It was a massive success for the Payless chain that led to millions of impressions—nearly all of them earned. It provided the best media hit for Payless since the struggling company emerged as a “rare bankruptcy survivor” several months earlier. It was also Adweek’s most popular story of 2018.
Today, however, the agency behind the year’s top viral stunt has yet to receive the money owed for its work.
Last fall, Payless took over a former Armani store in Santa Monica, Calif., inviting a slew of fashion influencers to the opening of “Palessi,” a new kind of luxury footwear retailer where sleek Oxfords, pumps and “shooties” sold for as much as $400. The catch, as we now know, is that none of it was real. These were basic Payless products with prices closer to $20 or $40.
“We wanted to revitalize this iconic shoe retailer,” said Doug Cameron, chief creative officer at DCX Growth Accelerator, in a follow-up Q&A. “So we decided to push back against the current billionaire culture and get Payless to reassert its pragmatist approach and show its smart, savvy attitude.”
The making-of video below reveals that these markups went as high as 1,800 percent. More importantly, the stunt gave the public at large a chance to laugh at the expense of the influencer class, whose reactions upon realizing that they had been duped were, as the kids say, priceless.
Within days, the project scored coverage via Good Morning America, CNBC, The Washington Post, Vox and a slew of other broadcast and digital publications. While the 30-second ad ran regionally, the vast majority of this attention came free of charge for Payless. Forbes called it “a PR coup,” and it caught the attention of personalities of all kinds, from The Roots’ Questlove to Brit Hume of Fox News.
This wasn’t the first time a brand has pulled a fake-out move to score attention. In 2007, Pizza Hut ran an ad in which 50 New Yorkers attended a pasta tasting at Provence restaurant on Bleeker Street, which turned out to be a fiction of the QSR chain’s making. Nine years later, Fruit of the Loom and agency CPB launched a fake lingerie store to prove how fancy its products really were. Saturday Night Live even took inspiration from the former campaign for a 2017 skit.
All this aside, there’s no question that Palessi was entertaining. But it wasn’t enough to save Payless.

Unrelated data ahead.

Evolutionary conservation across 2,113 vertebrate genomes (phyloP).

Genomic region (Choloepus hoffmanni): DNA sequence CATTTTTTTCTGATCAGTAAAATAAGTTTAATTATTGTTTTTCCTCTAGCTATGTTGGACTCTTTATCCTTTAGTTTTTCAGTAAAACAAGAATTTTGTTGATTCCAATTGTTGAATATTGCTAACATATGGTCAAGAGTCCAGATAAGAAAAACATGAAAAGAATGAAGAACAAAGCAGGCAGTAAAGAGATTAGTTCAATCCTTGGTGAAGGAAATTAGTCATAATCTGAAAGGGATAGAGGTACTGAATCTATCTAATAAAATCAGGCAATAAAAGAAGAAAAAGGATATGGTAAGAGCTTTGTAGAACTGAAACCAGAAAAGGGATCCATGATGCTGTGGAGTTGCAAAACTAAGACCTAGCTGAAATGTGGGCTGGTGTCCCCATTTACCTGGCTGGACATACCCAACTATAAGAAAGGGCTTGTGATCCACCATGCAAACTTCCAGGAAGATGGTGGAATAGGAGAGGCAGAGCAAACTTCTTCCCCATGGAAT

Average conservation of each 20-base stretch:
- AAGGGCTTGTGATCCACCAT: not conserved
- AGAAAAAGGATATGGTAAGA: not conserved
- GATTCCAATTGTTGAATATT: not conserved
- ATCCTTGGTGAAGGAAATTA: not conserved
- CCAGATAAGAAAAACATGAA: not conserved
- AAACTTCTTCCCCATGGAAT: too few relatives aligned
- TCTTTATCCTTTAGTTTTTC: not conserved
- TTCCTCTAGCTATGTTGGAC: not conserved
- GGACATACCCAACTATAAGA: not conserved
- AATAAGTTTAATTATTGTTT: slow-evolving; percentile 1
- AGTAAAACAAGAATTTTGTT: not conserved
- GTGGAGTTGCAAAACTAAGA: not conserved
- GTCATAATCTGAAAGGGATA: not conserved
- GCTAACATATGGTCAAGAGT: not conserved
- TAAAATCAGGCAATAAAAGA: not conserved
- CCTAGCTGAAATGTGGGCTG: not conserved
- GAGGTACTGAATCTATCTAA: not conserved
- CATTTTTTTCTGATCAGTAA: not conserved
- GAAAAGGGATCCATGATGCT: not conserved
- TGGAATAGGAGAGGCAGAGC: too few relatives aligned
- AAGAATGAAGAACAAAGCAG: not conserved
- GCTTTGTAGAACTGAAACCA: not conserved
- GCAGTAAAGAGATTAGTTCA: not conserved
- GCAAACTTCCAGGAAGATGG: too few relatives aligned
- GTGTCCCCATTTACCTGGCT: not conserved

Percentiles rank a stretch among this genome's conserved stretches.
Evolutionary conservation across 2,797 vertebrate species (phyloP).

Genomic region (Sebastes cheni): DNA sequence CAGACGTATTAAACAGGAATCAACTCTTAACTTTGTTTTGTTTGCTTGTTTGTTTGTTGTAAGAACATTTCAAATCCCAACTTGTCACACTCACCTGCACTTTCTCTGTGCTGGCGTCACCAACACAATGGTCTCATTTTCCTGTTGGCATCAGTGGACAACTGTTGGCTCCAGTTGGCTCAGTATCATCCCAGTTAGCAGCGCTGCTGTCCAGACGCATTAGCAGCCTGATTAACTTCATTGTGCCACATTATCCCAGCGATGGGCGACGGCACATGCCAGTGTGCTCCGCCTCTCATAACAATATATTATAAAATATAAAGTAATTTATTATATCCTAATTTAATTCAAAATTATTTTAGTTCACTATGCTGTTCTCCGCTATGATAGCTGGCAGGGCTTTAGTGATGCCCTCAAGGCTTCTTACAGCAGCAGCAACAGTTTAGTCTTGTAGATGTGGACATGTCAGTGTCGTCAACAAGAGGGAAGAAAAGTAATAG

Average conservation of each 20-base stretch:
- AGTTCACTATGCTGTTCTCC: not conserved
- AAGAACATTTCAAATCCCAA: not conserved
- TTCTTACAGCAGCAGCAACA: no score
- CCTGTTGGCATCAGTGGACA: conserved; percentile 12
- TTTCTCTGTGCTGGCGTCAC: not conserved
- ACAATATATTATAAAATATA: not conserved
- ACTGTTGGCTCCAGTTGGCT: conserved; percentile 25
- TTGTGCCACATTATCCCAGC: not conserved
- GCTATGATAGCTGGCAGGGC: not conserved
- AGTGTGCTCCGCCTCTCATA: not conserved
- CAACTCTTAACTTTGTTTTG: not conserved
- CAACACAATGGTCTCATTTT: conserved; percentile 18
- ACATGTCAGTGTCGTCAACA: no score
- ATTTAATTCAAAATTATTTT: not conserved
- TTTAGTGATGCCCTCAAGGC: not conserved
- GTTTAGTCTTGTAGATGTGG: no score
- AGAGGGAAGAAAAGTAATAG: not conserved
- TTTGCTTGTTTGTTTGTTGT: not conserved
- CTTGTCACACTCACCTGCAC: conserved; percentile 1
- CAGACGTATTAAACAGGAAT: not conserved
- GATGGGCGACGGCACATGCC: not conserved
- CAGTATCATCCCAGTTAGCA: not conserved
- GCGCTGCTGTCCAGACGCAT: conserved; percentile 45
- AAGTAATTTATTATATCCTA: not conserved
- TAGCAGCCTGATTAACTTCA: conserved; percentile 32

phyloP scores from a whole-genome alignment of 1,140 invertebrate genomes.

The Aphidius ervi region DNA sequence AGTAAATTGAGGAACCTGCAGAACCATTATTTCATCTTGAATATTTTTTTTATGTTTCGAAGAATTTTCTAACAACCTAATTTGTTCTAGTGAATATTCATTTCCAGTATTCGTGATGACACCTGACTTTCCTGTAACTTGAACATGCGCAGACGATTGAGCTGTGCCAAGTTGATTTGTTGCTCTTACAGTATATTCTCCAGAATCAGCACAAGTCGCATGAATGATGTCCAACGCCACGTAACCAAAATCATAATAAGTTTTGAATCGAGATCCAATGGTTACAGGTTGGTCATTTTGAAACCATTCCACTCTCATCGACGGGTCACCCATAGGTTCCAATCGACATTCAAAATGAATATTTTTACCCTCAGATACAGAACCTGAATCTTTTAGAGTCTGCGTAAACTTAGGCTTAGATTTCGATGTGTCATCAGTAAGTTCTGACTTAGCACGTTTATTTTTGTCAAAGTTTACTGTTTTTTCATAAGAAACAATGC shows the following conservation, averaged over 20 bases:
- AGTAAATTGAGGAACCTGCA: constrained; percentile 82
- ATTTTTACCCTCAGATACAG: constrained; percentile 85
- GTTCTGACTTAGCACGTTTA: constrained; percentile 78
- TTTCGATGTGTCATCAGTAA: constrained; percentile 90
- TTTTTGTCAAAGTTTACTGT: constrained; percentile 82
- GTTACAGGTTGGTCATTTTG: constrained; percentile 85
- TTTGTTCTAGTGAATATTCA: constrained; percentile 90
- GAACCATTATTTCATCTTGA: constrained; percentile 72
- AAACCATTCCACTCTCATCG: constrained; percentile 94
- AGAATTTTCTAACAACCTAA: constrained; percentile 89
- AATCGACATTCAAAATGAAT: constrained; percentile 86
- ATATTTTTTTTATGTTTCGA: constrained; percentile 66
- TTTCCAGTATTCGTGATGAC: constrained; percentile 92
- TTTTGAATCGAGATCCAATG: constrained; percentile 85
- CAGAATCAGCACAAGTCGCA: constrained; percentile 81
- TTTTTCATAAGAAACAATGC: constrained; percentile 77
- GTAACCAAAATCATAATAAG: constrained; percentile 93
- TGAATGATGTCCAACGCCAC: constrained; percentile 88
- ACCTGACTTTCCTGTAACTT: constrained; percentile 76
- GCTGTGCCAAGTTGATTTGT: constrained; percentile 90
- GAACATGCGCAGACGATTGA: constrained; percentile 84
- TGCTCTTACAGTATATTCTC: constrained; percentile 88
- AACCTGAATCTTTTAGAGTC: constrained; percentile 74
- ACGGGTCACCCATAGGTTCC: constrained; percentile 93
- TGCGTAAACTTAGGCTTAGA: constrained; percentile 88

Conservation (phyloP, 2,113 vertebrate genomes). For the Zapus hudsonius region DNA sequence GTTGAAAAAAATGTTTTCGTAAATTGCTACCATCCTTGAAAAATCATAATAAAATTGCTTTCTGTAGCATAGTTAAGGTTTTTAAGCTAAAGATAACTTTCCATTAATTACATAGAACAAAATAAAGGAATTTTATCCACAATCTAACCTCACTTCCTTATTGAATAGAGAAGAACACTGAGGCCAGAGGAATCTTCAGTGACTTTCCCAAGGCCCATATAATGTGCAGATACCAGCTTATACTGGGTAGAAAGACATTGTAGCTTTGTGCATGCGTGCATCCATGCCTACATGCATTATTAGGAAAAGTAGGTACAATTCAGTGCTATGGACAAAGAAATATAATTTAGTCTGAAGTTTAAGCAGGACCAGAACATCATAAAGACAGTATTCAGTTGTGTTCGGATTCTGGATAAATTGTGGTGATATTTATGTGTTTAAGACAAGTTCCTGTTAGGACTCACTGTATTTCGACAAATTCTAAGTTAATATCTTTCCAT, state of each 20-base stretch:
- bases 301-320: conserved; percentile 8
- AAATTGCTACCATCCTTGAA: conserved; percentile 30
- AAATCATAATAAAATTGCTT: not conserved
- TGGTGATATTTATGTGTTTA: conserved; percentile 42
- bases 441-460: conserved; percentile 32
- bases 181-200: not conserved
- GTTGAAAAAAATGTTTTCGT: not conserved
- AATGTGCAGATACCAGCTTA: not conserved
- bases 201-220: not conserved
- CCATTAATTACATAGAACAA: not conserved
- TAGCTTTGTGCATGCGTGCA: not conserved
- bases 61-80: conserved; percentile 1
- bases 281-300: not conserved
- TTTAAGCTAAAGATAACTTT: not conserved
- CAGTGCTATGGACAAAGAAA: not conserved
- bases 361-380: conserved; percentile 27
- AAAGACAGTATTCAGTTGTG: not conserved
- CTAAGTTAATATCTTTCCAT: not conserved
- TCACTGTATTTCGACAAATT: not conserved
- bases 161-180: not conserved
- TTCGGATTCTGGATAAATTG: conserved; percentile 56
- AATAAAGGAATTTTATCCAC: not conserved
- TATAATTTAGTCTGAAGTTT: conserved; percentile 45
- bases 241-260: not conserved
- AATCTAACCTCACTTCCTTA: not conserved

On Feb. 18, 2019, the Topeka, Kan.-based company filed for Chapter 11 bankruptcy protection and announced plans to liquidate all 2,100 stories in the United States and Puerto Rico. This marked the second such filing in two years for Payless, which also confirmed plans to wind down its ecommerce business.
According to several sources with direct knowledge of the matter who spoke to Adweek on condition of anonymity, New York-based DCX, which produced and created the campaign itself, has seen only a small fraction of its due compensation after spending several hundred thousand dollars on the Palessi experience several months earlier.
Multiple parties estimate the total amount owed by Payless to be approximately $500,000.
The other vendors involved in the project, including all photographers and (of course) influencers, have either been paid or are in the process of being paid for the work they did, with much of the money contributing to the total mentioned above. The agency, which was not on retainer, also submitted the work to multiple awards shows—including Adweek’s own—with the approval of Payless CMO Sara Couch.
But sources say DCX is now stuck in the legal minutiae of trying to obtain the money owed by its former client. One party claims that the agency had no idea Payless would fail to pay until a few days before news broke of its second bankruptcy filing. Now, it has been left with the check.
A DCX spokesperson deferred to the client. The PR firm representing Payless declined to comment but referred Adweek to a website containing information about the restructuring of the company.
Under the conditions of Chapter 11 bankruptcy, Payless cannot pay for services rendered before that filing without court approval. All vendors must file proofs of claim through the bankruptcy court’s case management system, currently overseen by claims agent Prime Clerk.
An automated reply to an email sent to the latter firm read, “Prime Clerk LLC is the proposed claims and noticing agent in the Chapter 11 case of Payless Holdings LLC and 26 affiliated debtors. As such, we cannot provide legal or financial advice. Your inquiry has been escalated to the appropriate party for response.”
Palessi provided a moment of amusement for millions, many of whom had most likely not considered the Payless name in years. Now, it serves as a cautionary tale for ad agencies who work under intense pressure to deliver on deadline and, ultimately, act on faith.
This story has been updated with additional information regarding the amount of compensation in question.